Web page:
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Monday, March 28, 2011

My Favorite French Onion Soup Recpie

Learning to love food, myself and my body has been vitally important in my recovery from disordered eating and obesity. I don't assign a good or bad value to food. Rather I think about portion size, how it is prepared and balancing my energy out vs energy in. Rather, what I eat and how I exercise. That said, I recently had a craving for French Onion Soup which I hadn't had in years as I considered it a "bad" food. Below is Tyler Florence's recipe. This makes a big pot that lasts me a long time as I freeze it in 1/2 cup servings. That is the most I can eat post gastric by pass and it brings the calorie and fat levels down to a very respectful 150-175 calories, 7-8 grams of fat and 7 grams of protein. I'll take that for such a savory treat. If you make it let me know what you think.


  • 1/2 cup unsalted butter
  • 4 onions, sliced
  • 2 garlic cloves, chopped
  • 2 bay leaves
  • 2 fresh thyme sprigs
  • Kosher salt and freshly ground black pepper
  • 1 cup red wine, about 1/2 bottle
  • 3 heaping tablespoons all-purpose flour
  • 2 quarts beef broth
  • 1 baguette, sliced
  • 1/2 pound grated Gruyere


Melt the stick of butter in a large pot over medium heat. Add the onions, garlic, bay leaves, thyme, and salt and pepper and cook until the onions are very soft and caramelized, about 25 minutes. Add the wine, bring to a boil, reduce the heat and simmer until the wine has evaporated and the onions are dry, about 5 minutes. Discard the bay leaves and thyme sprigs. Dust the onions with the flour and give them a stir. Turn the heat down to medium low so the flour doesn't burn, and cook for 10 minutes to cook out the raw flour taste. Now add the beef broth, bring the soup back to a simmer, and cook for 10 minutes. Season, to taste, with salt and pepper.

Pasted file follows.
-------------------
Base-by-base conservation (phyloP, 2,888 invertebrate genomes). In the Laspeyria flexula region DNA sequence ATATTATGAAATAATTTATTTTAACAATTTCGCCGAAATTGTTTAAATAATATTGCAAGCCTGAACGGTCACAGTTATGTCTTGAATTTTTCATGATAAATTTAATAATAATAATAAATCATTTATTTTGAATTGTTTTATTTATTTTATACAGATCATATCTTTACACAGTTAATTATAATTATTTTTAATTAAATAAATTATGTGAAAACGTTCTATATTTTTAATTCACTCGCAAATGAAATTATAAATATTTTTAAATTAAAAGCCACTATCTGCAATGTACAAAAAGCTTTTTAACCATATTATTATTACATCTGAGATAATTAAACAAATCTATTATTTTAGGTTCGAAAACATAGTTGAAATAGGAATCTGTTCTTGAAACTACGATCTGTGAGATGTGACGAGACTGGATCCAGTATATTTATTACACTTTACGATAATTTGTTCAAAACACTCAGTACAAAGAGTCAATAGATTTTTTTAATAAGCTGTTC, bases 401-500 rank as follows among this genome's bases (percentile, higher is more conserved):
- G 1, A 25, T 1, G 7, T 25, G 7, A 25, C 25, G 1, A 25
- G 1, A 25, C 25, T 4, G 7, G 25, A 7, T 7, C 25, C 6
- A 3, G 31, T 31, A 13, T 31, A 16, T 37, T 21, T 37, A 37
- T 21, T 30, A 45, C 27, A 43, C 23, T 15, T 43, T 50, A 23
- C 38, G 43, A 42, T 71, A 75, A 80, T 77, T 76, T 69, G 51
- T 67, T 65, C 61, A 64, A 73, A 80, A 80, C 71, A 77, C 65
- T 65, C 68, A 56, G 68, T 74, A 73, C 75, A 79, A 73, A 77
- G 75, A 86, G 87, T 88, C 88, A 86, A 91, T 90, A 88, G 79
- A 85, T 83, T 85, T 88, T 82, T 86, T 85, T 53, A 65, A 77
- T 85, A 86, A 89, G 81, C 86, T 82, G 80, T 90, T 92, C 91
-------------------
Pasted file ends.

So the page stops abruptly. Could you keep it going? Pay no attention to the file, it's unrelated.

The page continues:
When you're ready to eat, preheat the broiler. Arrange the baguette slices on a baking sheet in a single layer. Sprinkle the slices with the Gruyere and broil until bubbly and golden brown, 3 to 5 minutes.

Ladle the soup in bowls and float several of the Gruyere croutons on top.

Alternative method: Ladle the soup into bowls, top each with 2 slices of bread and top with cheese. Put the bowls into the oven to toast the bread and melt the cheese.


  1. This looks so good-of course that stick of butter helps! I like your idea of freezing in small quantities. I've been freezing soup in quart containers, still able to eat too much.
    Have a great week,

  2. Yes of course the stick of butter helps.:) One of the things Love about this surgery is we can only eat small amounts and that is a so useful. I freeze soup in single servings in sandwich bags with a zipper. I defrost, then reheat and bingo I have a single serving.